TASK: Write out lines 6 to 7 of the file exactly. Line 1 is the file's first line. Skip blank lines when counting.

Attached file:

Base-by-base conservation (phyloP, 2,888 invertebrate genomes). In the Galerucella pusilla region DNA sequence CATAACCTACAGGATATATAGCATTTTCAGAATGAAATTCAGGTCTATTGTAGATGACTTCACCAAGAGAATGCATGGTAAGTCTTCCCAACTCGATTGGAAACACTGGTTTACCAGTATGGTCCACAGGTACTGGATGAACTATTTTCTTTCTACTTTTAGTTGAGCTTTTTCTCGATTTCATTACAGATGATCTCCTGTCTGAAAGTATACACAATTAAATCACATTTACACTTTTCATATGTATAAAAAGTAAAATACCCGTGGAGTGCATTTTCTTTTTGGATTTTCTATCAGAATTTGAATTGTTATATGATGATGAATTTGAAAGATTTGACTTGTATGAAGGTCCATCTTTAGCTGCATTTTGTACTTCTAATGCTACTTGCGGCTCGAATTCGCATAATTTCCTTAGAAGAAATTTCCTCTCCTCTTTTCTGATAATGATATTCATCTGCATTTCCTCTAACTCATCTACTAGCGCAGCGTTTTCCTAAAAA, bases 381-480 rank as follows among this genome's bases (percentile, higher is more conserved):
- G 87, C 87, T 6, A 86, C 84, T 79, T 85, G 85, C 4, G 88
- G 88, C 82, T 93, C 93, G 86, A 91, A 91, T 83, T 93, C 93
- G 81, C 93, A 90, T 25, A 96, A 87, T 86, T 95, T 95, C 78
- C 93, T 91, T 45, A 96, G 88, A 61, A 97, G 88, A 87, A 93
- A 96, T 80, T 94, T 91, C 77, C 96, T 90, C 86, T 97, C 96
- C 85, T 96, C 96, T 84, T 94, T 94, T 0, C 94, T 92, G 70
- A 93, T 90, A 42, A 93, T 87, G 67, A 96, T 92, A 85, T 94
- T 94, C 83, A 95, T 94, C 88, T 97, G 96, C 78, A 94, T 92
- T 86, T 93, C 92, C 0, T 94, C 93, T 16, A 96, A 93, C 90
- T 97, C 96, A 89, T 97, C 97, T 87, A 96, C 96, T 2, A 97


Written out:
- A 96, T 80, T 94, T 91, C 77, C 96, T 90, C 86, T 97, C 96
- C 85, T 96, C 96, T 84, T 94, T 94, T 0, C 94, T 92, G 70